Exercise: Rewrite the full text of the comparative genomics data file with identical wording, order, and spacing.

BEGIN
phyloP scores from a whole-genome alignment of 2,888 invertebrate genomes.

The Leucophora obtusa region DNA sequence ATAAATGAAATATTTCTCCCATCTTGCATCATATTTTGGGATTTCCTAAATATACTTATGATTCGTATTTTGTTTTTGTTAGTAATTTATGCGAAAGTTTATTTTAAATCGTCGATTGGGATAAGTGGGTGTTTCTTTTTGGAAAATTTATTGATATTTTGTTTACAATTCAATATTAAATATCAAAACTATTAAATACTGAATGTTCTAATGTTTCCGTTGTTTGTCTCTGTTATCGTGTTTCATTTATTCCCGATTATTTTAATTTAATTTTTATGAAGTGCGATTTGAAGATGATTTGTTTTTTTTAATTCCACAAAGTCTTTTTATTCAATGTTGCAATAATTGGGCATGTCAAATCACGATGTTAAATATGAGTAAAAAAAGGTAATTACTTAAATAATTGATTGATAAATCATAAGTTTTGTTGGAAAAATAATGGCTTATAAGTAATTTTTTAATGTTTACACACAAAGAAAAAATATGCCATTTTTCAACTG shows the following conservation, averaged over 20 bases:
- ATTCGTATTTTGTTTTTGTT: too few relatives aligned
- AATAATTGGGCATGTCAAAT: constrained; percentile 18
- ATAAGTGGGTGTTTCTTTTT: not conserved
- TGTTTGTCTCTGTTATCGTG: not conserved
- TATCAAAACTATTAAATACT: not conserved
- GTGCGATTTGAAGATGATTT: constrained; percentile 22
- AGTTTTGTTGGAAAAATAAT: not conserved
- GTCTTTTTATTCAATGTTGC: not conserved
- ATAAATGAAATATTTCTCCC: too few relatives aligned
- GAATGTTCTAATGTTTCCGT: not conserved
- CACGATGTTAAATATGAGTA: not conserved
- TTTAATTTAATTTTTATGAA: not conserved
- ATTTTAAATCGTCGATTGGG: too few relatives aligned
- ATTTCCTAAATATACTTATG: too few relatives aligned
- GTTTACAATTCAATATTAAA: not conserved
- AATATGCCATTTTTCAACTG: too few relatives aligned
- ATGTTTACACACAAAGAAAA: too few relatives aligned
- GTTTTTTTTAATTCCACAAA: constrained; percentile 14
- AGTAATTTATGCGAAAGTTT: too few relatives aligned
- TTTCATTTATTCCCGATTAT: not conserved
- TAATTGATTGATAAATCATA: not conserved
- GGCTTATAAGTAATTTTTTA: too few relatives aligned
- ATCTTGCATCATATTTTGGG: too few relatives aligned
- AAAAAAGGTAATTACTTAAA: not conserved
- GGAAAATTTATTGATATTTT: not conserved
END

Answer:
phyloP scores from a whole-genome alignment of 2,888 invertebrate genomes.

The Leucophora obtusa region DNA sequence ATAAATGAAATATTTCTCCCATCTTGCATCATATTTTGGGATTTCCTAAATATACTTATGATTCGTATTTTGTTTTTGTTAGTAATTTATGCGAAAGTTTATTTTAAATCGTCGATTGGGATAAGTGGGTGTTTCTTTTTGGAAAATTTATTGATATTTTGTTTACAATTCAATATTAAATATCAAAACTATTAAATACTGAATGTTCTAATGTTTCCGTTGTTTGTCTCTGTTATCGTGTTTCATTTATTCCCGATTATTTTAATTTAATTTTTATGAAGTGCGATTTGAAGATGATTTGTTTTTTTTAATTCCACAAAGTCTTTTTATTCAATGTTGCAATAATTGGGCATGTCAAATCACGATGTTAAATATGAGTAAAAAAAGGTAATTACTTAAATAATTGATTGATAAATCATAAGTTTTGTTGGAAAAATAATGGCTTATAAGTAATTTTTTAATGTTTACACACAAAGAAAAAATATGCCATTTTTCAACTG shows the following conservation, averaged over 20 bases:
- ATTCGTATTTTGTTTTTGTT: too few relatives aligned
- AATAATTGGGCATGTCAAAT: constrained; percentile 18
- ATAAGTGGGTGTTTCTTTTT: not conserved
- TGTTTGTCTCTGTTATCGTG: not conserved
- TATCAAAACTATTAAATACT: not conserved
- GTGCGATTTGAAGATGATTT: constrained; percentile 22
- AGTTTTGTTGGAAAAATAAT: not conserved
- GTCTTTTTATTCAATGTTGC: not conserved
- ATAAATGAAATATTTCTCCC: too few relatives aligned
- GAATGTTCTAATGTTTCCGT: not conserved
- CACGATGTTAAATATGAGTA: not conserved
- TTTAATTTAATTTTTATGAA: not conserved
- ATTTTAAATCGTCGATTGGG: too few relatives aligned
- ATTTCCTAAATATACTTATG: too few relatives aligned
- GTTTACAATTCAATATTAAA: not conserved
- AATATGCCATTTTTCAACTG: too few relatives aligned
- ATGTTTACACACAAAGAAAA: too few relatives aligned
- GTTTTTTTTAATTCCACAAA: constrained; percentile 14
- AGTAATTTATGCGAAAGTTT: too few relatives aligned
- TTTCATTTATTCCCGATTAT: not conserved
- TAATTGATTGATAAATCATA: not conserved
- GGCTTATAAGTAATTTTTTA: too few relatives aligned
- ATCTTGCATCATATTTTGGG: too few relatives aligned
- AAAAAAGGTAATTACTTAAA: not conserved
- GGAAAATTTATTGATATTTT: not conserved